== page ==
On univariate analysis, neither H. pylori status nor age was associated with a difference in heartburn relief (Table 3); however, proportional hazards survival analysis indicated that heartburn relief was less likely and slower if patients had (i) received ranitidine (‘H2-RA-start’) strategy: hazard ratio = 0.77 (95% CI 0.62–0.96, P = 0.02); (ii) more IBS symptoms, hazard ratio = 0.85 (0.74–0.98, P = 0.03); and (iii) a higher heartburn symptom score at the start, hazard ratio = 0.78 (0.69–0.89, P < 0.001).
Table 3. Effect of Helicobacter pylori status and age on heartburn relief at 4 weeks
A global assessment of upper gastrointestinal symptoms over the 7-day period before the week 4 visit indicated heartburn relief in 75.8% (144/190; 69.7–81.9%) of the ‘PPI-start’ group compared with 57.8% (104/180; 50.6–65.0%) of the ‘H2-RA-start’ group (P = 0.0002) but there were no differences between treatment strategies with respect to regurgitation, epigastric pain, nausea or vomiting (data not shown).
Symptom response from 4 to 16 weeks. ‘Step-up’ therapy was required by 143 patients (Figure 4), 51 of 196 (26.0%; 19.9–32.2%) from the ‘PPI-start’ group and 92 of 194 (47.4%; 40.4–54.5%) from the ‘H2-RA-start’ group by 8 weeks; step up at 4 weeks because of intolerable heartburn occurred in 16 of 196 (8.2%; 4.3–12.0%) and 37 of 194 (19.1%; 13.5–24.6%) patients, respectively.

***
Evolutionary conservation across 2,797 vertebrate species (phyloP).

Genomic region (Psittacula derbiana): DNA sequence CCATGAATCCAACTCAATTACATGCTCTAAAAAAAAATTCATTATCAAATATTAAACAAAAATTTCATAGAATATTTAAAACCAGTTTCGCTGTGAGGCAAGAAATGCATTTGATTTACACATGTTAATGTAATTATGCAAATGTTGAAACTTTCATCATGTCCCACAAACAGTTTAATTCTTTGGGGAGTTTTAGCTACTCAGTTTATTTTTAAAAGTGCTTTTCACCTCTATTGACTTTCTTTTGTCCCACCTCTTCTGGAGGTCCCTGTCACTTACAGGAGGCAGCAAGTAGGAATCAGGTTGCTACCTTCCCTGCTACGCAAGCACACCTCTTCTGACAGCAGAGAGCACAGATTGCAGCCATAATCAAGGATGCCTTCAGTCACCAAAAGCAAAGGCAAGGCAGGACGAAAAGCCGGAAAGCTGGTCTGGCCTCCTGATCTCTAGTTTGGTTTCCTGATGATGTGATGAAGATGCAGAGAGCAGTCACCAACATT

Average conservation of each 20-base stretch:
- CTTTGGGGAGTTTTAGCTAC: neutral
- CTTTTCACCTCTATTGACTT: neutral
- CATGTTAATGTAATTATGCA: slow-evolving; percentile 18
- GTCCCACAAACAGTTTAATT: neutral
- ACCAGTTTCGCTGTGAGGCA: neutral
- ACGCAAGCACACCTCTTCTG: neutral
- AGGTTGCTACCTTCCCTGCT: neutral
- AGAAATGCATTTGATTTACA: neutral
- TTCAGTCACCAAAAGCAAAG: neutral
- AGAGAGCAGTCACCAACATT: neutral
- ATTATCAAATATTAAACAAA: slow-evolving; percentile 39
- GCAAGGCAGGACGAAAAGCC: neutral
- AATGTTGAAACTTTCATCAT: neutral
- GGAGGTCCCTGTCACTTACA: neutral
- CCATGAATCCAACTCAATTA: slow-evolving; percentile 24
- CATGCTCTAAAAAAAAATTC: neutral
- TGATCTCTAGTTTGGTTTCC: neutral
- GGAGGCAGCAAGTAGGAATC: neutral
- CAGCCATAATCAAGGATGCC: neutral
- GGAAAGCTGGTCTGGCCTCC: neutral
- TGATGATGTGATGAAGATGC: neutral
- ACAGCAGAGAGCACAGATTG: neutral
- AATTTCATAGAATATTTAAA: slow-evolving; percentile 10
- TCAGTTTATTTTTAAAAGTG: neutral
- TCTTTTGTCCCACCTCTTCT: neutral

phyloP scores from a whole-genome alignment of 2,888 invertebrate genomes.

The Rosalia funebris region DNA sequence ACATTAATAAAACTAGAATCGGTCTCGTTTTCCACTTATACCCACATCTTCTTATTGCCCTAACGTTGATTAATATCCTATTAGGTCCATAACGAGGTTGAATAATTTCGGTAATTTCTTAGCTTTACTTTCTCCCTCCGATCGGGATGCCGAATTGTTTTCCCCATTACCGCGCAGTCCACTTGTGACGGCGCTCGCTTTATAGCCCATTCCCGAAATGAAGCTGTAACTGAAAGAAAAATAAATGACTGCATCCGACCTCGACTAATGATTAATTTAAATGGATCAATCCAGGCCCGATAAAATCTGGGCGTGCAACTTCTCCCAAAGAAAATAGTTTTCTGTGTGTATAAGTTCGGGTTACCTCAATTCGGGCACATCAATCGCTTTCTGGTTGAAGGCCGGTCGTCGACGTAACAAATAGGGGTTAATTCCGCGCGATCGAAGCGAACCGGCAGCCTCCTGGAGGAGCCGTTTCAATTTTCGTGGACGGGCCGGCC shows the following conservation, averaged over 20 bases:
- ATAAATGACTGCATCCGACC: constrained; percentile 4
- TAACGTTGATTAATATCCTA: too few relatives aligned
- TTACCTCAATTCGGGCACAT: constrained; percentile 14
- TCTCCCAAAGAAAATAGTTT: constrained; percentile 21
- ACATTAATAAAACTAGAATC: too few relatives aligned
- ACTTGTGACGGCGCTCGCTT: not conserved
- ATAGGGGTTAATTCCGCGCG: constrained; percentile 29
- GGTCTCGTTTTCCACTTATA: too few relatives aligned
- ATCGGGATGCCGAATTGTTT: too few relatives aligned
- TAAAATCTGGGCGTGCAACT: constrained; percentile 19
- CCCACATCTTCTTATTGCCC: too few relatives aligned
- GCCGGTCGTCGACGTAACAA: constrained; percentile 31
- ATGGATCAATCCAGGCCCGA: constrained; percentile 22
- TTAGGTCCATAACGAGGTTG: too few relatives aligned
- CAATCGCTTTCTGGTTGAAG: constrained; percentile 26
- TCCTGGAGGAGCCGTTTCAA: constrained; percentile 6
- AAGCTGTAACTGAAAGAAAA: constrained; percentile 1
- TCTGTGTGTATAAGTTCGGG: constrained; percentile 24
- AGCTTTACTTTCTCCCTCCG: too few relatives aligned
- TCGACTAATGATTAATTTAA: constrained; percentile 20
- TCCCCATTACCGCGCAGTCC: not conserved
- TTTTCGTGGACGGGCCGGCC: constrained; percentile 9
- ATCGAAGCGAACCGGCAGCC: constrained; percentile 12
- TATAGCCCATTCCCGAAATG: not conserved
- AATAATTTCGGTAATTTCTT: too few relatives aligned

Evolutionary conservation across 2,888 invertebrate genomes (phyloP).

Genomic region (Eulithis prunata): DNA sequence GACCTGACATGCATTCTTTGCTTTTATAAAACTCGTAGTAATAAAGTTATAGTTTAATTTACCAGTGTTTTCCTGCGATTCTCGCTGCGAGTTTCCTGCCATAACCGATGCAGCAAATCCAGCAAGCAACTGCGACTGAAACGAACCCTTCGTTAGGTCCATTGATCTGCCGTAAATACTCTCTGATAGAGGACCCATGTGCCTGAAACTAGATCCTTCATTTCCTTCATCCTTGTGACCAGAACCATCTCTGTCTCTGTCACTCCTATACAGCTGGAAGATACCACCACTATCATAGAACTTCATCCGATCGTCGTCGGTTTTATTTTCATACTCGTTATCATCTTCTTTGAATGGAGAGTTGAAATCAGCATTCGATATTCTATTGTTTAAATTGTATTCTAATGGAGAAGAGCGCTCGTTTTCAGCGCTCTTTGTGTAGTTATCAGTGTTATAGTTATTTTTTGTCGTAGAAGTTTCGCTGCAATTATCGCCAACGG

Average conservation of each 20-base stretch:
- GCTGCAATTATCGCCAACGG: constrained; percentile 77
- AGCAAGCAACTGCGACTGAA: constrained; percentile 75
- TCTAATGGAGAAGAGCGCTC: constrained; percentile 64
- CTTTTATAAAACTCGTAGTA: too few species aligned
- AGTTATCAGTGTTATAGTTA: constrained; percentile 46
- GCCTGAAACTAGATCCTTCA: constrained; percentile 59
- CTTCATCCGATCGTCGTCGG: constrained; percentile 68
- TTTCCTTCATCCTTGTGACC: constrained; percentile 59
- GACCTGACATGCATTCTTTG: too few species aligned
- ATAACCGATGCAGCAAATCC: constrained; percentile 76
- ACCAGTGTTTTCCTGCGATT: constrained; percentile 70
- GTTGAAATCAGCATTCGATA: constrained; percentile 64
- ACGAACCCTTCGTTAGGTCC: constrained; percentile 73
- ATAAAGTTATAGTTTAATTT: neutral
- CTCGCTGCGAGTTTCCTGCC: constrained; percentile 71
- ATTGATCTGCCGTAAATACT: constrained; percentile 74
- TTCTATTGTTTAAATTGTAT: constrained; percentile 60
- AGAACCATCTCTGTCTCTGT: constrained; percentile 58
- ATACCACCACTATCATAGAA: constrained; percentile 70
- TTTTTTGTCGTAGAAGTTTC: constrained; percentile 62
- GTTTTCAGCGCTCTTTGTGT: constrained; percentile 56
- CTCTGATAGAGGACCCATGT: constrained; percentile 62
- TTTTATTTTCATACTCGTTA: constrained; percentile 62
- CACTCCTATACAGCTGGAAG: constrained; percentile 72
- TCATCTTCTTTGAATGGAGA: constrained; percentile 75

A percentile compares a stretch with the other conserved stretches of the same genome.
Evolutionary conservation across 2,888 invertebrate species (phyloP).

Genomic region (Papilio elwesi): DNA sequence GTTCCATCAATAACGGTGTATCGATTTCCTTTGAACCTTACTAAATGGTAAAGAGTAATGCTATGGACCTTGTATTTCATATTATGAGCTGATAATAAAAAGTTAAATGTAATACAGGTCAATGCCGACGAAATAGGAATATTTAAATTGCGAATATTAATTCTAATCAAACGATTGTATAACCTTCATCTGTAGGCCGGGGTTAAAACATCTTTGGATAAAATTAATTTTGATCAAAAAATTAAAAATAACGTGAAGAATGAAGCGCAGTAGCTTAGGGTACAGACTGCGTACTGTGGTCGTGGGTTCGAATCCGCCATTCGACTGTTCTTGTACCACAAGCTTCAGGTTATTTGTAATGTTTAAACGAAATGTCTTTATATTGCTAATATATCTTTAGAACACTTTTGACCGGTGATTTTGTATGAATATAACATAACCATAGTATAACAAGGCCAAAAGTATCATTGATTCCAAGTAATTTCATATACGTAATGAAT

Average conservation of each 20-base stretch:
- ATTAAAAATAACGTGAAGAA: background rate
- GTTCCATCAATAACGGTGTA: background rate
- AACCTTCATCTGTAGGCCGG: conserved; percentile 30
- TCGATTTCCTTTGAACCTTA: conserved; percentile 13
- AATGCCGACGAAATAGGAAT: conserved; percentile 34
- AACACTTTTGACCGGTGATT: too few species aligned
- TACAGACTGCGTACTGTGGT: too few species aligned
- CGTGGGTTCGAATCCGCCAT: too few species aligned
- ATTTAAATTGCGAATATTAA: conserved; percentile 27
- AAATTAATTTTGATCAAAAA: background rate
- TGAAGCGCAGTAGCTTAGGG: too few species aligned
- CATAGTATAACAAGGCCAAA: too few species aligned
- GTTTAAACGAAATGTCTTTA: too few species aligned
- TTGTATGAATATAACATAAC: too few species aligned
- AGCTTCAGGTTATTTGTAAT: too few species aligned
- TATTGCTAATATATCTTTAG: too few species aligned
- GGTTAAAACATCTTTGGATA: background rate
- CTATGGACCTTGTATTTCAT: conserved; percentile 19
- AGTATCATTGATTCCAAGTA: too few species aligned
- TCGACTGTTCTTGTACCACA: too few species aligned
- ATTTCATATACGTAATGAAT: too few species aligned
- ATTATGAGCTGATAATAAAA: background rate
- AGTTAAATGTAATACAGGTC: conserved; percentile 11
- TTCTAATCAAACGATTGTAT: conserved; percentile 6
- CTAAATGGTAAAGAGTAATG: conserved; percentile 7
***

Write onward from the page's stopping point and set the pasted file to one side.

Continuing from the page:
The ‘PPI-start’ strategy produced heartburn relief in a significantly greater proportion of patients up to 8 weeks and sustained heartburn resolution in a significantly greater proportion up to 12 weeks than did the ‘H2-RA-start’ strategy (Figure 2). There were no significant differences between the treatment strategies with respect to heartburn relief or sustained heartburn resolution by the end of the 16-week treatment period. The mean (s.d.) and median percentages of heartburn-free days during the entire 16-week treatment periods were: ‘PPI-start’: 52.2% (38.6%) and 58.2% and ‘H2-RA-start’: 41.0% (31.4%), and 38.0% (P = 0.002).